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“Please Better Shut Their Mouths”: German Influence on U.S. Macroeconomic Policy under the Carter Administration

Published in GPS, Vol. 4 No. 3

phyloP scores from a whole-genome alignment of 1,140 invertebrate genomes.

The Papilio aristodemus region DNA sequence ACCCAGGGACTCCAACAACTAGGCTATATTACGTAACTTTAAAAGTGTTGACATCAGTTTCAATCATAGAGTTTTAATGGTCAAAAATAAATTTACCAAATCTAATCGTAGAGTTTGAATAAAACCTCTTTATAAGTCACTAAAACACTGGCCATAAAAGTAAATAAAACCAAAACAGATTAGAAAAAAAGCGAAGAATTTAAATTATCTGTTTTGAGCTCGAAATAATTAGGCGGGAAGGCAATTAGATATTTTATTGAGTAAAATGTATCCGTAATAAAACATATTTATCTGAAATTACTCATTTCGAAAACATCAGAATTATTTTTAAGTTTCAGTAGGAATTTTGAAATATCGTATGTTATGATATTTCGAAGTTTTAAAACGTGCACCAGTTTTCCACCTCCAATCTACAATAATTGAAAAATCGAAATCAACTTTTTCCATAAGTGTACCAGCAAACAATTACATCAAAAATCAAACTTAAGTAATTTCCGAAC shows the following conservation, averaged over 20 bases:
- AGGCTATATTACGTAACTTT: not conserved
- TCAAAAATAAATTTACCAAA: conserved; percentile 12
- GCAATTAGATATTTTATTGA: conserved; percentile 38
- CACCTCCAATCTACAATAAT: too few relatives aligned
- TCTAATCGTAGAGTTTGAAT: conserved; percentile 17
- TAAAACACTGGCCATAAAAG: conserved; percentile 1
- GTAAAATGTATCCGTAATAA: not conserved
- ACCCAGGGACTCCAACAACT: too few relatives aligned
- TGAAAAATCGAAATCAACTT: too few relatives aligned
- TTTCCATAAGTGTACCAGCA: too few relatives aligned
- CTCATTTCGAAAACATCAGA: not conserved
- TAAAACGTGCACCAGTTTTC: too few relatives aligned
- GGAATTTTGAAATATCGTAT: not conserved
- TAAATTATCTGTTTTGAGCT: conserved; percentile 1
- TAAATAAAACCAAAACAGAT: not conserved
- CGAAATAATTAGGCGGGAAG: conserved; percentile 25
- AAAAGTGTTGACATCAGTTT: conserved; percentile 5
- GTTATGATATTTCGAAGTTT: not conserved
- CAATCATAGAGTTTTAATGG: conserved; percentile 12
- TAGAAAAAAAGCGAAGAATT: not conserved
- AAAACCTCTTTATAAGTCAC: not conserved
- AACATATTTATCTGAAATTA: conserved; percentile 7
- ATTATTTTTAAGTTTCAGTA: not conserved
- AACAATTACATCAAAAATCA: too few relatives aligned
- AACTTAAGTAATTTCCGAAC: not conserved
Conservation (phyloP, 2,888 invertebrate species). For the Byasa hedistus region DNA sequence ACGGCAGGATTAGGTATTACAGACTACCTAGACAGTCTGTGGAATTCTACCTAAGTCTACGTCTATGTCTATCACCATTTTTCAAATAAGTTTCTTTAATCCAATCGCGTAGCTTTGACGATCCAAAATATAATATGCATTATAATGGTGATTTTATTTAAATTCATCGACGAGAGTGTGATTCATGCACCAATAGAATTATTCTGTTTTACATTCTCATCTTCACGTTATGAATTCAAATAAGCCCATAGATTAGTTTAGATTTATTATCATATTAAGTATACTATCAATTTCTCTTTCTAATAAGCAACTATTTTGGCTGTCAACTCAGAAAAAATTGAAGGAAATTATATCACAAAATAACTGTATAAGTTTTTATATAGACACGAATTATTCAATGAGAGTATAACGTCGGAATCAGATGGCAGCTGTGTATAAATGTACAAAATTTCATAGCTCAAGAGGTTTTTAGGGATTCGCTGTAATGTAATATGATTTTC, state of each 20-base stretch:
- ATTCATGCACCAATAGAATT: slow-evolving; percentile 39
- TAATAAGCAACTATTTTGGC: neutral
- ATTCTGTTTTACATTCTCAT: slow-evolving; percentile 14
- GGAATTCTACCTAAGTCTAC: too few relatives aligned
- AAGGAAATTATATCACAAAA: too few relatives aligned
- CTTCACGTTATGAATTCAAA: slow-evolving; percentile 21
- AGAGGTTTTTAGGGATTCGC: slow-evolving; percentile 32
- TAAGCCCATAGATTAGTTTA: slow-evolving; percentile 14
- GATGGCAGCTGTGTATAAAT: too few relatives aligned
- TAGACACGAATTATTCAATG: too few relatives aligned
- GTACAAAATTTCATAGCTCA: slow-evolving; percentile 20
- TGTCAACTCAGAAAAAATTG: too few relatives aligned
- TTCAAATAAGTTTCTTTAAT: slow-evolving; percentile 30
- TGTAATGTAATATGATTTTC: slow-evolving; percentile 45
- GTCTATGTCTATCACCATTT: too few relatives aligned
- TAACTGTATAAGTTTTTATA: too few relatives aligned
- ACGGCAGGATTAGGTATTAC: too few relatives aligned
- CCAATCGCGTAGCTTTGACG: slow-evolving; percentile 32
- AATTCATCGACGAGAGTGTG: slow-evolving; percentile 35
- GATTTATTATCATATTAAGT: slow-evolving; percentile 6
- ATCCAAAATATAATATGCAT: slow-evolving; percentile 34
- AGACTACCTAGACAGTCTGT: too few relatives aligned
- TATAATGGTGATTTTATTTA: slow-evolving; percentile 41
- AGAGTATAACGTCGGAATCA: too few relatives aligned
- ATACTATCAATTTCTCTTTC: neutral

Over the late 1970s, U.S. macroeconomic policy underwent a major shift, rejecting incomes policies and accepting macroeconomic restraint as the primary means to holding down inflation and strengthening the dollar. In conventional narratives, this shift is cast as a response to the diminishing effectiveness of incomes policies and the fundamental importance of macroeconomic restraint in maintaining monetary stability. However, such accounts obscure the interpretive context in which these shifts occurred, as beliefs regarding the limits of incomes policies and the need for restraint took on “lives of their own.” In this paper, I examine the intersubjective context of these policy shifts, addressing not only the domestic context of debates over wage-price trends, but also German pressure on U.S. policy, and the key influence of Chancellor Helmut Schmidt in urging U.S. oil deregulation and monetary restraint. I specifically highlight interactions in the context of the 1977 London and 1978 Bonn summits and the 1979 World Bank- IMF meetings. Taken as a whole, this effort highlights the intersubjective context of domestic-systemic debates, as liberalizing pressures reflected not only domestic pressures from within U.S. society but also external German influences, as together mediated by key U.S. policymakers.

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